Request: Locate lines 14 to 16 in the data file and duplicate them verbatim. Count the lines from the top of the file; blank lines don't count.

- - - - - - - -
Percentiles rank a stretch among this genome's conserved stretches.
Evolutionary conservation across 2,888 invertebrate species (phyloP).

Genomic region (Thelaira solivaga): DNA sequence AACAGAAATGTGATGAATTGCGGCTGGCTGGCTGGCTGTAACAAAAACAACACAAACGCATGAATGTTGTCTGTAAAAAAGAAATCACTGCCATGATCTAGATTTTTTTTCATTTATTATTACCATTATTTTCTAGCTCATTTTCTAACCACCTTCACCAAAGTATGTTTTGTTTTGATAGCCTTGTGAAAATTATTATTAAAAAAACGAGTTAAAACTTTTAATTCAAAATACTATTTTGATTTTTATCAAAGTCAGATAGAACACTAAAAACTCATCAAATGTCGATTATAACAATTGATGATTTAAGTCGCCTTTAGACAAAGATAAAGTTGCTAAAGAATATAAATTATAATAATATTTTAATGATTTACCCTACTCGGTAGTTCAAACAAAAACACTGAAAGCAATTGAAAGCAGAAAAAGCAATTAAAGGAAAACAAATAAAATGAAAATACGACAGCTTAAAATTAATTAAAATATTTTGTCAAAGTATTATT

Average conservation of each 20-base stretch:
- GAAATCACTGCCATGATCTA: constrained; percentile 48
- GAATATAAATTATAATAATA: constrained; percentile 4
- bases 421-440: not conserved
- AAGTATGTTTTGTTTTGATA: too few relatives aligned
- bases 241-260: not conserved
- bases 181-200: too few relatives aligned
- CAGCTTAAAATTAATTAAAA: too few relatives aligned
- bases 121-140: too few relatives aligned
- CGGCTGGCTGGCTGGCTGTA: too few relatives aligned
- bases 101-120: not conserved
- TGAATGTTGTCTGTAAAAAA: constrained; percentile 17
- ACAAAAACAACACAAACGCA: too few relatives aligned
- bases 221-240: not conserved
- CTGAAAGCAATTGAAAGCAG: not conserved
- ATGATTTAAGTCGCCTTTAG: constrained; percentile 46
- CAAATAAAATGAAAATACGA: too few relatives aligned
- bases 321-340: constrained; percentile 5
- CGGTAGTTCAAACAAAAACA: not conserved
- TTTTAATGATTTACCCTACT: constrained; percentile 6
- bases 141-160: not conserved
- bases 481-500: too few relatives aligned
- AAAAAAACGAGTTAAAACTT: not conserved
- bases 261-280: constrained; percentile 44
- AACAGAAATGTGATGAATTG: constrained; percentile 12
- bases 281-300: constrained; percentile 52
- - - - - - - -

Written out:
- bases 101-120: not conserved
- TGAATGTTGTCTGTAAAAAA: constrained; percentile 17
- ACAAAAACAACACAAACGCA: too few relatives aligned